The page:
In May 1973, President Nixon appointed his deputy national security adviser General Alexander Haig as his new chief of staff. General Haig replaced H. R. Haldeman, who had left his job along with the domestic policy chief John Ehrlichman only three days ago. President Nixon had been reelected just six months ago in a landslide but now he was engulfed by investigations into what is known as the Watergate scandal. For the last four years, Haldeman and Ehrlichman had done everything at President Nixon’s behest to save him from his political rivals. President Nixon believed that General Haig would save not only his White House but also him as the president of the nation. In Haig’s Coup, Ray Locker argues that, instead of saving the president, General Haig worked hard to remove him from the White House. General Haig’s sole goal was to save his own skin. During the fifteen months from May 1973 to August 1974, when he served as President Richard Nixon’s chief of staff, Haig was the de facto president — thirty-seventh-and-a-half president of the United States.
During those final months of the Nixon administration, as the president desperately tried to withstand the onslaught of negative press reports, congressional investigations, and federal prosecutions spurred by the Watergate scandal, Haig controlled the president’s agenda and determined who met with the president and whether even to tell Nixon about many of the decisions made in his name. Ray Locker says that General Haig stacked the deck against Nixon’s legal defense, hiring both Nixon’s main Watergate defender and the special prosecution. He also forced the resignation of Vice President Spiro Agnew, under investigation for bribery and corruption, and engineered the selection of his replacement. With Henry Kissinger, who was first Haig’s boss at the National Security Council and the Secretary of State, Haig coordinated foreign policy. Together, he and Kissinger put the county on nuclear alert while Nixon slept. And as Nixon careened towards resignation, Haig shaped that departure and the pardon Nixon eventually received from his successor, Gerald Ford. Haig knew crisis management because he had managed the White House through an unprecedented political and succession crisis. He was, in the words of Watergate special prosecutor Leon Jaworski, the nation’s “thirty-seventh-and-a-half president of the United States.”
Shortly after Nixon’s departure, author and reporter Jules Witcover watched Haig in the VIP section of the Capitol after Ford addressed Congress and observed that Haig was “in a sense applauding his own deft achievement of presidential never contemplated in quite that way by the Founding Fathers.” Witcover witnessed “a bloodless presidential coup engineered by an army general, a man who had gravitated to the very right hand of one president and who, when that president fell, saw to a swift removal of the body.” Ray Locker argues that General Haig eased Nixon out of office only to save himself. By his final year in office, Nixon was often absent during major crises. Haig, in concert with White House lawyer, J. Fred Buzhardt, made it impossible for Nixon to stay, and then both men did everything to protect themselves. Haig needed President Nixon to resign and be pardoned by Ford. A House impeachment and Senate trial would have exposed how Haig had leaked White House secrets, obstructed justice, and abused power. As Nixon’s deputy national security advisor, Haig led the White House campaign to have the FBI wiretap government officials and journalists to identify the leakers of White House secrets. Those wiretaps were part of the surveillance techniques included in the impeachment articles, and both Haig and Kissinger had lied to cover their tracks. Haig had also cooperated with military leaders who were stealing secret documents from the White House and then leaking the details to derail his plans, an act the president had described as “a federal offense of the highest order.” That cooperation would have cost Haig his job and possibly landed him in prison. After jettisoning Nixon, it became possible for Haig to manage his cover-up.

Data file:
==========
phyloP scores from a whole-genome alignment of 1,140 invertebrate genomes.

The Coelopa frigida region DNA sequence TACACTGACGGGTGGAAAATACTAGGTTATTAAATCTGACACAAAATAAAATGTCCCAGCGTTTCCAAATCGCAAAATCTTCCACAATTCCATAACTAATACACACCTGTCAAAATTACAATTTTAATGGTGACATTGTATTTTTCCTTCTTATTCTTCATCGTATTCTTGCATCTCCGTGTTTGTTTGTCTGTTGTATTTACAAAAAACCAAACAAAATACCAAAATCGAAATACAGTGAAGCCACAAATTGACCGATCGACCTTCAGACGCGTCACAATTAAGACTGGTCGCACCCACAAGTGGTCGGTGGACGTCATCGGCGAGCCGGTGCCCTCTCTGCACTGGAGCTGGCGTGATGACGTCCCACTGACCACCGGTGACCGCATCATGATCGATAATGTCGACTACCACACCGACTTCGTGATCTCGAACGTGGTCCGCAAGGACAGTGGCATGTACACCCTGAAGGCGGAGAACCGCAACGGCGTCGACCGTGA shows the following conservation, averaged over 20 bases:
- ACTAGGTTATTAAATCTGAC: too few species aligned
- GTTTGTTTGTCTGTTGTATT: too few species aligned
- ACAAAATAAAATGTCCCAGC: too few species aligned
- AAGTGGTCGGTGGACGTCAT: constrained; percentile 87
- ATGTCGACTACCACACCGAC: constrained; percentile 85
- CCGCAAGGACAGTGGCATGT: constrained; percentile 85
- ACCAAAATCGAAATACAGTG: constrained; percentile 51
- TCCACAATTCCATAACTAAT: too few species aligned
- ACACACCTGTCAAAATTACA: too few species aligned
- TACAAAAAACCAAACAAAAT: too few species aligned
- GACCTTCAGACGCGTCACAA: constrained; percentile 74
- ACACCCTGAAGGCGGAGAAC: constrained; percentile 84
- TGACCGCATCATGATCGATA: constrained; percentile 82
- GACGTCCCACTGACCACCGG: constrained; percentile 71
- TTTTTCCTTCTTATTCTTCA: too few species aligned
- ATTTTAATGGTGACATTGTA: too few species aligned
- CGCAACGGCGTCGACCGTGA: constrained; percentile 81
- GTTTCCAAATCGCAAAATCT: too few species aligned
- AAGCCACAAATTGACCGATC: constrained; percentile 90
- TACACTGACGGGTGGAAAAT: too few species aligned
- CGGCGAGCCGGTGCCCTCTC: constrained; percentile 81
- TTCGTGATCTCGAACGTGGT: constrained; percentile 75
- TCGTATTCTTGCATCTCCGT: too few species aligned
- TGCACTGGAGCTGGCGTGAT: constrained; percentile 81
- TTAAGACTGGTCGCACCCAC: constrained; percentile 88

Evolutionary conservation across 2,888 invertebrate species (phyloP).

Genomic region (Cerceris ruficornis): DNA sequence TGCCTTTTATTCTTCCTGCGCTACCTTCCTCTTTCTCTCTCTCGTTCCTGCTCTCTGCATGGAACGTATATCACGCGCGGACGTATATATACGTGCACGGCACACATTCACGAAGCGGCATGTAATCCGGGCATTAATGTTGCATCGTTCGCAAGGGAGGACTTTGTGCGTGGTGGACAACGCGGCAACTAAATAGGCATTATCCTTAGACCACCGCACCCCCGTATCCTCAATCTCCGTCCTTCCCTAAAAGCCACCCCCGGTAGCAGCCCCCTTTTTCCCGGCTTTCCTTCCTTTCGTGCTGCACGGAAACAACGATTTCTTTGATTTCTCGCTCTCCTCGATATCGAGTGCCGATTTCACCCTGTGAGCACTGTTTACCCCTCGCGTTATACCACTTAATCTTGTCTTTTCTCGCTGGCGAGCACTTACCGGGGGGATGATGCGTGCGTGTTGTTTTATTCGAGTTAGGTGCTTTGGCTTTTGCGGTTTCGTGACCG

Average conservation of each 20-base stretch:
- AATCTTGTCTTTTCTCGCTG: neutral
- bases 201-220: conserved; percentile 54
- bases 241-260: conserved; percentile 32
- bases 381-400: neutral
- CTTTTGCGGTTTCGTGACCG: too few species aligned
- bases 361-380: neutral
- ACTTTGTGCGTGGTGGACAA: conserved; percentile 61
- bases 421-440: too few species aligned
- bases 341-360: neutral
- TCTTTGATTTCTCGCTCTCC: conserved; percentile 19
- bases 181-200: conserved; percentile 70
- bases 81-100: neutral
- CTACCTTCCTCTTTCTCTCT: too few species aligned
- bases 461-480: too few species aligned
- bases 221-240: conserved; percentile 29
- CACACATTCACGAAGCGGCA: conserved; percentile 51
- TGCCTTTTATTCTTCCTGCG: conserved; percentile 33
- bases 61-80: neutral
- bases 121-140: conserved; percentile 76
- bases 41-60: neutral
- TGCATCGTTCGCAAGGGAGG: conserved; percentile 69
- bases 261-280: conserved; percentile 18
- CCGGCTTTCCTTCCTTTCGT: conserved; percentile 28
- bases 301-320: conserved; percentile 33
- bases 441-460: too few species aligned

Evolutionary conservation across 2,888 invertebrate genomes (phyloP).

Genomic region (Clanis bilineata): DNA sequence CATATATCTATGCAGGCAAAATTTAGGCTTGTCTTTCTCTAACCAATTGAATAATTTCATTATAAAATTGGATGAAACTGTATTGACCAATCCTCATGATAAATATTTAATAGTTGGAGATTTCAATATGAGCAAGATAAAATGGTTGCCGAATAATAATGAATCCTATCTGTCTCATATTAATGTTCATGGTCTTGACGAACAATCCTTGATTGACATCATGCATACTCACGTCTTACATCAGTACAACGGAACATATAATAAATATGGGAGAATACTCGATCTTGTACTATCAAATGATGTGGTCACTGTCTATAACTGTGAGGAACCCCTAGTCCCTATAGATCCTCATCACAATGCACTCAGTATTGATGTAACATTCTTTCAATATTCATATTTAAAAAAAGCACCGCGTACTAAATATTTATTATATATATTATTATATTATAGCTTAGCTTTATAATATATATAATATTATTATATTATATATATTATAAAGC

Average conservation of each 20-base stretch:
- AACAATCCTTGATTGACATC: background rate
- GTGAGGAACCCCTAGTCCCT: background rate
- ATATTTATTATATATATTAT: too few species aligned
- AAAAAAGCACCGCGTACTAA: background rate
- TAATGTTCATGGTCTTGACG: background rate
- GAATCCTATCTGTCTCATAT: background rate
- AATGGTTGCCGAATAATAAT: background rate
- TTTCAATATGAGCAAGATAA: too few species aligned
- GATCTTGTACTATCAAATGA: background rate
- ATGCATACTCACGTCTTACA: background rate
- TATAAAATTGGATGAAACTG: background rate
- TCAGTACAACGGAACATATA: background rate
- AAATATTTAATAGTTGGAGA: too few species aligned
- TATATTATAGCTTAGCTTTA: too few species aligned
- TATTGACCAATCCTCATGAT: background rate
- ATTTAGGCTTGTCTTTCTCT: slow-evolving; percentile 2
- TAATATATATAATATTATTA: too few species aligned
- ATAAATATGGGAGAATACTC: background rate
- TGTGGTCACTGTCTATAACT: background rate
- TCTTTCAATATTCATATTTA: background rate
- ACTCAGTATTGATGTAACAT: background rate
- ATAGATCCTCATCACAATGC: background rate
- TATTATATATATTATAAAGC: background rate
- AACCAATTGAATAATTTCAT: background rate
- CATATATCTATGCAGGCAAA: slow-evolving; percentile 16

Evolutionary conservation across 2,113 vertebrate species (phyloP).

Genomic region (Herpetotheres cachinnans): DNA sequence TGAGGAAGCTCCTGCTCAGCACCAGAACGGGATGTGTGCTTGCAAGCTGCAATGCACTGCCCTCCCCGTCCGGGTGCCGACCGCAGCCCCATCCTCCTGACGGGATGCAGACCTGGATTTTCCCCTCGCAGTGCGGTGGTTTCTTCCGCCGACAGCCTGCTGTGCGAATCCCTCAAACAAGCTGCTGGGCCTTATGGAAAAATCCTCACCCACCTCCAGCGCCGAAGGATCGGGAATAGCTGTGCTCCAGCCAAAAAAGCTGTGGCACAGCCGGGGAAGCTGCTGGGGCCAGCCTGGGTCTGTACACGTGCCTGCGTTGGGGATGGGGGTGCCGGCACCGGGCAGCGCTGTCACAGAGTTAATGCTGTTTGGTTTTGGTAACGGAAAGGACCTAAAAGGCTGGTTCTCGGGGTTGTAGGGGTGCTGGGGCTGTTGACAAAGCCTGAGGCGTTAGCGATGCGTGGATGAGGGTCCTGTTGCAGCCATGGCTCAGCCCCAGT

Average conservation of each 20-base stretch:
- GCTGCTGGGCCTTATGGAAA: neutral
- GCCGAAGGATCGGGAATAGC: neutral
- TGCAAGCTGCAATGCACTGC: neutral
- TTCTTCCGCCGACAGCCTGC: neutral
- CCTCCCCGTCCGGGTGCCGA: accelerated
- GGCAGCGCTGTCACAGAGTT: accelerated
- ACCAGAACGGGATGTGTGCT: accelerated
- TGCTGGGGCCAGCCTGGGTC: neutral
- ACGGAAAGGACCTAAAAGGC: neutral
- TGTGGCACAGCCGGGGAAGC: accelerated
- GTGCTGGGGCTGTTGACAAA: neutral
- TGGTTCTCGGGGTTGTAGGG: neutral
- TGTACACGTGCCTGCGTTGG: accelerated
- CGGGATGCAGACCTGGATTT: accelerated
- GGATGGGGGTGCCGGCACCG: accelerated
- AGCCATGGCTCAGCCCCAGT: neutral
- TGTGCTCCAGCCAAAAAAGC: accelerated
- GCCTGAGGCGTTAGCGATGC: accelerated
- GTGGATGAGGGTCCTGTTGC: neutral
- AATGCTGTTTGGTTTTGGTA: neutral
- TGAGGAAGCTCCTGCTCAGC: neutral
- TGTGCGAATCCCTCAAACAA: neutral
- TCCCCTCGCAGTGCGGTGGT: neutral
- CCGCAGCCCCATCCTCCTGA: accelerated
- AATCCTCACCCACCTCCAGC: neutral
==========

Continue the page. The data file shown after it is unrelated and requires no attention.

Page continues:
Haig’s Coup is an important addition to the existing scholarly literature on American history. It is nothing less than a bombshell that is packed with new knowledge and new perspectives. Just when you thought we know everything about the Watergate scandal and President Nixon, Ray Locker digs up new knowledge to complete the story. He shows how General Alexander Haig manipulated President Nixon when he was being investigated for the Watergate scandal and ran the government from behind the curtain. Haig’s Coup confirms Ray Locker’s unmatchable credentials as a historian. It is his gift to the readers of American history.